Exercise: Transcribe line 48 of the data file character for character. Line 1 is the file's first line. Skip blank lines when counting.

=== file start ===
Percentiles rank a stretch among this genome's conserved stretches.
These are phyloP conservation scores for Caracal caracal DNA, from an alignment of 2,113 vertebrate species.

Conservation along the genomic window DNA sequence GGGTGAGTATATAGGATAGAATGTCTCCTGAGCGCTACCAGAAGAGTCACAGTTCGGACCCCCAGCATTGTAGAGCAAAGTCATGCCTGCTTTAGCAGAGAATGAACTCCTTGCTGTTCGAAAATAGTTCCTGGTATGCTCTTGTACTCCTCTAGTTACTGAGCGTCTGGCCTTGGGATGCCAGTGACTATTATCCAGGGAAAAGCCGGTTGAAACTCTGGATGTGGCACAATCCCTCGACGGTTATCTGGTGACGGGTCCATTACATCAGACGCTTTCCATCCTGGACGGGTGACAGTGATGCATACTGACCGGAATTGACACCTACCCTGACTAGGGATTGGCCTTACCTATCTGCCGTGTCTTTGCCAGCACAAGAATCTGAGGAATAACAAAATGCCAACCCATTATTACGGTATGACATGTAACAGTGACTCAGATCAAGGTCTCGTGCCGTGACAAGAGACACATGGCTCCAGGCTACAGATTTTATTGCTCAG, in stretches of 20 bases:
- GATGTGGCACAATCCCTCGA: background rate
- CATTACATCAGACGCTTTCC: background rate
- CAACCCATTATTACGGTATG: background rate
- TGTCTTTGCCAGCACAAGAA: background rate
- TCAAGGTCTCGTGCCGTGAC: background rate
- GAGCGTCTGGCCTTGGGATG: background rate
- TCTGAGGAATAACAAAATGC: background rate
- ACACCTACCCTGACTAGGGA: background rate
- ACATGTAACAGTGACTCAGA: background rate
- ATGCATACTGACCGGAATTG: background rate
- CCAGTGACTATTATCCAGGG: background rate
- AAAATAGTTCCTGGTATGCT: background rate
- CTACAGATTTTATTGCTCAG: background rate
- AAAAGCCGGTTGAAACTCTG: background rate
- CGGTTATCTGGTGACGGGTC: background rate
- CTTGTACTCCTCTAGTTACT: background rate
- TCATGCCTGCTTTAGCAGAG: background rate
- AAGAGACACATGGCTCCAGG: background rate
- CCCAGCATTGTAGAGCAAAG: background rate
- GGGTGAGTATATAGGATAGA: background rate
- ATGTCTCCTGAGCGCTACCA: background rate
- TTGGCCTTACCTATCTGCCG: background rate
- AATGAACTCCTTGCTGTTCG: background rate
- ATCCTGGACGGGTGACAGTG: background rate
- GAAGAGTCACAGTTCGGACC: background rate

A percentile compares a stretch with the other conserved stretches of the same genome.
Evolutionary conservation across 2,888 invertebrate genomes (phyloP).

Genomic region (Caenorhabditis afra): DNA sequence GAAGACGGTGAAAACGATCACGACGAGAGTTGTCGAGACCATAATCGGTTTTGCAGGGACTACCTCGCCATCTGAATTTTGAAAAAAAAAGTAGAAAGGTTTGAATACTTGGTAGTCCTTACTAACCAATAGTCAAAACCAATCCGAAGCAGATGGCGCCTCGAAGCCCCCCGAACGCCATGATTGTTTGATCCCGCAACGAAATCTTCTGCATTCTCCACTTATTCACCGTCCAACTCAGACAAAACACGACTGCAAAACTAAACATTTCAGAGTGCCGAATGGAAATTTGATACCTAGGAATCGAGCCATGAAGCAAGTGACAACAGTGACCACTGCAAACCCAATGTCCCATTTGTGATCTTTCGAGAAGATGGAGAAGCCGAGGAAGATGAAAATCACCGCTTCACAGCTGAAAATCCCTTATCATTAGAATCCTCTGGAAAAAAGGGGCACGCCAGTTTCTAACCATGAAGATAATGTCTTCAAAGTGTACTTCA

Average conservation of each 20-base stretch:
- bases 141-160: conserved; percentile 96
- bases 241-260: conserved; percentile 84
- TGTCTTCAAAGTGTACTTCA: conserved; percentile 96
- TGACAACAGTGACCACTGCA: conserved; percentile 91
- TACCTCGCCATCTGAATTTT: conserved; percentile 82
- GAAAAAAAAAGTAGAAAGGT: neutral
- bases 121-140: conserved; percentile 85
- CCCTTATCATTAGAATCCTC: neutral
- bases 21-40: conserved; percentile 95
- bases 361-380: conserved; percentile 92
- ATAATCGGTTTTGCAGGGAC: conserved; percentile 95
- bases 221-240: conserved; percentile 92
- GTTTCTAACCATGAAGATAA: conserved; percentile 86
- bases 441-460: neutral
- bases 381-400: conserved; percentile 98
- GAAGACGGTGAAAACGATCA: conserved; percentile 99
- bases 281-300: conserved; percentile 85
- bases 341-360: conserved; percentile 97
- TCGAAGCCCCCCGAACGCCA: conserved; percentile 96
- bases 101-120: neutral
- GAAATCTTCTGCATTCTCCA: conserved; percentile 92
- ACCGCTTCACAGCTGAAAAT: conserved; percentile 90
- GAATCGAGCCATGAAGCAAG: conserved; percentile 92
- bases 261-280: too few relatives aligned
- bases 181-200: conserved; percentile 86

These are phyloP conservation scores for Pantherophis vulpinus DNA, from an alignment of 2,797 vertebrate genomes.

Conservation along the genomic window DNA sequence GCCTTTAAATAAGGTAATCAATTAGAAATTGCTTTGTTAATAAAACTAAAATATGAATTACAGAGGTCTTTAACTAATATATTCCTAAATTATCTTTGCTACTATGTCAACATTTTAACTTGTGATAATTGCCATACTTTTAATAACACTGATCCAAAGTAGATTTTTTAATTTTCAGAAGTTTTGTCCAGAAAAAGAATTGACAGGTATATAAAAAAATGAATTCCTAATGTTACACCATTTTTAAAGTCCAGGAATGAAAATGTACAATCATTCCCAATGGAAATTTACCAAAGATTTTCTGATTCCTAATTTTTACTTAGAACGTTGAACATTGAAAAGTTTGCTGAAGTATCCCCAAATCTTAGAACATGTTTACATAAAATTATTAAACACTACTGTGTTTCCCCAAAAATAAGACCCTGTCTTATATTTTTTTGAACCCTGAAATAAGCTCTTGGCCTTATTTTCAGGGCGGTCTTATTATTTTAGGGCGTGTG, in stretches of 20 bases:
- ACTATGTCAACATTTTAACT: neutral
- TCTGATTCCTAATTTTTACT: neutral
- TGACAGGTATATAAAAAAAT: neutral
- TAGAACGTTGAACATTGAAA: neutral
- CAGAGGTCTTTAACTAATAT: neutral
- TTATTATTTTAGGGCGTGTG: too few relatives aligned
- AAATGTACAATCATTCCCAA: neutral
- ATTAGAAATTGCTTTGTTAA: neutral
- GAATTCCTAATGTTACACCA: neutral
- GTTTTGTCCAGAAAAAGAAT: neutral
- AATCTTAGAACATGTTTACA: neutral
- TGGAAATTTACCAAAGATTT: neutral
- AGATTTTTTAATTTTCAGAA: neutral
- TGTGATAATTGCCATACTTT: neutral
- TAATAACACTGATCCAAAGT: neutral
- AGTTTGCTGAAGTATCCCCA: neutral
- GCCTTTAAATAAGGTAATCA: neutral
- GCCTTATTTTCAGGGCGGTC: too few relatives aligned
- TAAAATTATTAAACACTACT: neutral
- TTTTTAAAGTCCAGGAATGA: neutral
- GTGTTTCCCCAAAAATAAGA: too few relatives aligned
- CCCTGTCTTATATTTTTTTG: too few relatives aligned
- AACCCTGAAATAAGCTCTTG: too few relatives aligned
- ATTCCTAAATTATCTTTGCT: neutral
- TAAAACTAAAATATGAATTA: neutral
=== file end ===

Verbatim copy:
- GAAGACGGTGAAAACGATCA: conserved; percentile 99